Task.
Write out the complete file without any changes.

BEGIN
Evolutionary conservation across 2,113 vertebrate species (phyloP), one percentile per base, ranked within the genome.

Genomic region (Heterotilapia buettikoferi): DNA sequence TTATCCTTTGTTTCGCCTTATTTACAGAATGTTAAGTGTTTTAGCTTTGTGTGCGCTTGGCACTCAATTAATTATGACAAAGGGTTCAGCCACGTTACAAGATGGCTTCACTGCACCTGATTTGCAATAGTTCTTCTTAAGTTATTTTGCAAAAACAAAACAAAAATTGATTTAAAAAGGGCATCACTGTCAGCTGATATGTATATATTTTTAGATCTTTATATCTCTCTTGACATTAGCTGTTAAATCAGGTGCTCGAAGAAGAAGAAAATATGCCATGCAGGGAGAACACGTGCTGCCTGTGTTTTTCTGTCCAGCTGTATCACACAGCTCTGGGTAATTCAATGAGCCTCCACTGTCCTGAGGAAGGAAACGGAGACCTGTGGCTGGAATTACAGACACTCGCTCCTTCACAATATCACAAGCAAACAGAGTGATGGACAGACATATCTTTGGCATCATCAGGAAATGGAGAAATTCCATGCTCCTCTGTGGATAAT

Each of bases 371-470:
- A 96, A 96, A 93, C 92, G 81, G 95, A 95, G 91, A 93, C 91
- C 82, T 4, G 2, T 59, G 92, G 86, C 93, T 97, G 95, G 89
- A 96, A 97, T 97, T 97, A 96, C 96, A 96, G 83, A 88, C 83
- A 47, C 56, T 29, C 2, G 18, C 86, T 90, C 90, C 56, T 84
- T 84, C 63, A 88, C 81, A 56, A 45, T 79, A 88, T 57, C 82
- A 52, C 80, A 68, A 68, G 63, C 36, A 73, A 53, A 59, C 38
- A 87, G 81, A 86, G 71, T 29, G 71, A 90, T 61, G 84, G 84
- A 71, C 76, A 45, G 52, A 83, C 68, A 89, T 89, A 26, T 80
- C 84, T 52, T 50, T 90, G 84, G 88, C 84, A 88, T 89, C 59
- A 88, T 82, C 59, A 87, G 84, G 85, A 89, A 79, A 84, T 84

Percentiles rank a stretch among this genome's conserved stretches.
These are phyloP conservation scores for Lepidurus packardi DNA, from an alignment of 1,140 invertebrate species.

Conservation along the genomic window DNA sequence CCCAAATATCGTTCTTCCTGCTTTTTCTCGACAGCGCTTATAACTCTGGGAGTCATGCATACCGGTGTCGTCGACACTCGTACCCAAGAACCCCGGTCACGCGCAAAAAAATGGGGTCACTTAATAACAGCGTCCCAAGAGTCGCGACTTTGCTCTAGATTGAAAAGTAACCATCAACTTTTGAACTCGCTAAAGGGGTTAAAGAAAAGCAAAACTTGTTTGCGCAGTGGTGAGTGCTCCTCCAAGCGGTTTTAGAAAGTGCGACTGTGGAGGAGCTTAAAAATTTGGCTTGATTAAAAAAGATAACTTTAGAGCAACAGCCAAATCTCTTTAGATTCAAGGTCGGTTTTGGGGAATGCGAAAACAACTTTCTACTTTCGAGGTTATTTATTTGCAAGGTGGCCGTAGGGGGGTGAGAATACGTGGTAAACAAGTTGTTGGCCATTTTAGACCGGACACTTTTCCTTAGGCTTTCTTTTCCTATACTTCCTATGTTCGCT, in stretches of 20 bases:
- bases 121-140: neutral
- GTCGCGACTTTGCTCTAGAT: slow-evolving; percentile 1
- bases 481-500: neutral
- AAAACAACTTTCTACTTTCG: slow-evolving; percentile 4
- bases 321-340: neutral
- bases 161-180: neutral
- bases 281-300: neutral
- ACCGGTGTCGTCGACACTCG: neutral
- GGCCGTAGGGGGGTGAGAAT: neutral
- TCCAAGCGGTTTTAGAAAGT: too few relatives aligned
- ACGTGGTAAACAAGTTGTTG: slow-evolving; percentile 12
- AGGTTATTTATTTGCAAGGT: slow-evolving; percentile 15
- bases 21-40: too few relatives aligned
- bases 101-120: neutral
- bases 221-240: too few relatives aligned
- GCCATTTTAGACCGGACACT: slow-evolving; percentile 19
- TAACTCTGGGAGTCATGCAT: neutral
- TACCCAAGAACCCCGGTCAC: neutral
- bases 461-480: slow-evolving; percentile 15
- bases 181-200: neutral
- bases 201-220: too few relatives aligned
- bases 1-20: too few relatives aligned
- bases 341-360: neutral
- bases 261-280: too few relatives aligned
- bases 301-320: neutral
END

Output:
Evolutionary conservation across 2,113 vertebrate species (phyloP), one percentile per base, ranked within the genome.

Genomic region (Heterotilapia buettikoferi): DNA sequence TTATCCTTTGTTTCGCCTTATTTACAGAATGTTAAGTGTTTTAGCTTTGTGTGCGCTTGGCACTCAATTAATTATGACAAAGGGTTCAGCCACGTTACAAGATGGCTTCACTGCACCTGATTTGCAATAGTTCTTCTTAAGTTATTTTGCAAAAACAAAACAAAAATTGATTTAAAAAGGGCATCACTGTCAGCTGATATGTATATATTTTTAGATCTTTATATCTCTCTTGACATTAGCTGTTAAATCAGGTGCTCGAAGAAGAAGAAAATATGCCATGCAGGGAGAACACGTGCTGCCTGTGTTTTTCTGTCCAGCTGTATCACACAGCTCTGGGTAATTCAATGAGCCTCCACTGTCCTGAGGAAGGAAACGGAGACCTGTGGCTGGAATTACAGACACTCGCTCCTTCACAATATCACAAGCAAACAGAGTGATGGACAGACATATCTTTGGCATCATCAGGAAATGGAGAAATTCCATGCTCCTCTGTGGATAAT

Each of bases 371-470:
- A 96, A 96, A 93, C 92, G 81, G 95, A 95, G 91, A 93, C 91
- C 82, T 4, G 2, T 59, G 92, G 86, C 93, T 97, G 95, G 89
- A 96, A 97, T 97, T 97, A 96, C 96, A 96, G 83, A 88, C 83
- A 47, C 56, T 29, C 2, G 18, C 86, T 90, C 90, C 56, T 84
- T 84, C 63, A 88, C 81, A 56, A 45, T 79, A 88, T 57, C 82
- A 52, C 80, A 68, A 68, G 63, C 36, A 73, A 53, A 59, C 38
- A 87, G 81, A 86, G 71, T 29, G 71, A 90, T 61, G 84, G 84
- A 71, C 76, A 45, G 52, A 83, C 68, A 89, T 89, A 26, T 80
- C 84, T 52, T 50, T 90, G 84, G 88, C 84, A 88, T 89, C 59
- A 88, T 82, C 59, A 87, G 84, G 85, A 89, A 79, A 84, T 84

Percentiles rank a stretch among this genome's conserved stretches.
These are phyloP conservation scores for Lepidurus packardi DNA, from an alignment of 1,140 invertebrate species.

Conservation along the genomic window DNA sequence CCCAAATATCGTTCTTCCTGCTTTTTCTCGACAGCGCTTATAACTCTGGGAGTCATGCATACCGGTGTCGTCGACACTCGTACCCAAGAACCCCGGTCACGCGCAAAAAAATGGGGTCACTTAATAACAGCGTCCCAAGAGTCGCGACTTTGCTCTAGATTGAAAAGTAACCATCAACTTTTGAACTCGCTAAAGGGGTTAAAGAAAAGCAAAACTTGTTTGCGCAGTGGTGAGTGCTCCTCCAAGCGGTTTTAGAAAGTGCGACTGTGGAGGAGCTTAAAAATTTGGCTTGATTAAAAAAGATAACTTTAGAGCAACAGCCAAATCTCTTTAGATTCAAGGTCGGTTTTGGGGAATGCGAAAACAACTTTCTACTTTCGAGGTTATTTATTTGCAAGGTGGCCGTAGGGGGGTGAGAATACGTGGTAAACAAGTTGTTGGCCATTTTAGACCGGACACTTTTCCTTAGGCTTTCTTTTCCTATACTTCCTATGTTCGCT, in stretches of 20 bases:
- bases 121-140: neutral
- GTCGCGACTTTGCTCTAGAT: slow-evolving; percentile 1
- bases 481-500: neutral
- AAAACAACTTTCTACTTTCG: slow-evolving; percentile 4
- bases 321-340: neutral
- bases 161-180: neutral
- bases 281-300: neutral
- ACCGGTGTCGTCGACACTCG: neutral
- GGCCGTAGGGGGGTGAGAAT: neutral
- TCCAAGCGGTTTTAGAAAGT: too few relatives aligned
- ACGTGGTAAACAAGTTGTTG: slow-evolving; percentile 12
- AGGTTATTTATTTGCAAGGT: slow-evolving; percentile 15
- bases 21-40: too few relatives aligned
- bases 101-120: neutral
- bases 221-240: too few relatives aligned
- GCCATTTTAGACCGGACACT: slow-evolving; percentile 19
- TAACTCTGGGAGTCATGCAT: neutral
- TACCCAAGAACCCCGGTCAC: neutral
- bases 461-480: slow-evolving; percentile 15
- bases 181-200: neutral
- bases 201-220: too few relatives aligned
- bases 1-20: too few relatives aligned
- bases 341-360: neutral
- bases 261-280: too few relatives aligned
- bases 301-320: neutral